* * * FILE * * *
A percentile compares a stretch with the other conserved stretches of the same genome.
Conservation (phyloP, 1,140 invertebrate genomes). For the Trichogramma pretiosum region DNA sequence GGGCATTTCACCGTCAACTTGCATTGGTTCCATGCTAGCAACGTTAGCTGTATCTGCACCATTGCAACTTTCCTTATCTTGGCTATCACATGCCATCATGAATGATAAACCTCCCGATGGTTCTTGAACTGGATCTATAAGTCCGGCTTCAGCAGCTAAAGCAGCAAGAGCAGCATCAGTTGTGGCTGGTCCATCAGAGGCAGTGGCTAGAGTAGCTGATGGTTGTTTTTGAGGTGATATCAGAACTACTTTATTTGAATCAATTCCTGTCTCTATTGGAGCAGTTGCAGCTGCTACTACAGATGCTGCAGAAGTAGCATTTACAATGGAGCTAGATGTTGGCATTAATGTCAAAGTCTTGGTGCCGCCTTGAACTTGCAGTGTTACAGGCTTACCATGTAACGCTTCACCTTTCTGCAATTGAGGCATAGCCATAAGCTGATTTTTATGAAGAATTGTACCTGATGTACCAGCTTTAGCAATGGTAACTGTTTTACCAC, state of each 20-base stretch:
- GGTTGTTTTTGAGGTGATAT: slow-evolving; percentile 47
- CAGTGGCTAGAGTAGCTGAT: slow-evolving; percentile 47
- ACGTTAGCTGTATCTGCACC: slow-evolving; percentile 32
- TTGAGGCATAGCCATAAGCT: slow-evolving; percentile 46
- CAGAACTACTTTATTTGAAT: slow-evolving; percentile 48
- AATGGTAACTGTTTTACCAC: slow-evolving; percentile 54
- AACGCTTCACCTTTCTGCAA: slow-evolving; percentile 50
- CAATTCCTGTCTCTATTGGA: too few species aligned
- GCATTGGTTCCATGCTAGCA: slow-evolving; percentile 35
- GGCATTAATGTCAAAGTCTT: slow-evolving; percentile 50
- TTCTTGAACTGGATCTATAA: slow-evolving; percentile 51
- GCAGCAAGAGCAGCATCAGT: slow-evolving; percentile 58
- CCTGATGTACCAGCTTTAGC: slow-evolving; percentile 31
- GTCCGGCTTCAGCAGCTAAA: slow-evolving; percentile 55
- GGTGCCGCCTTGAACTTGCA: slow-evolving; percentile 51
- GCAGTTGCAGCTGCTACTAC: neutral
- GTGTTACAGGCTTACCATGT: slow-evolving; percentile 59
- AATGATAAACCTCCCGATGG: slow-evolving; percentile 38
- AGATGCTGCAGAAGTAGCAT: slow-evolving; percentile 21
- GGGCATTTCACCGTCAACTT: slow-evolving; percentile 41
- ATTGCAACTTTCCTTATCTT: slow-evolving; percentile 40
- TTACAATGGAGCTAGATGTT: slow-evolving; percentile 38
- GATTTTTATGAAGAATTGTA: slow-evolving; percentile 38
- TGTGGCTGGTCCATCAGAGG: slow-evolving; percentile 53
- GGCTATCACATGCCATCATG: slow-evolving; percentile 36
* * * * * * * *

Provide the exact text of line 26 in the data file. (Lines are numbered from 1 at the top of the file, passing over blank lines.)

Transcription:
- TGTGGCTGGTCCATCAGAGG: slow-evolving; percentile 53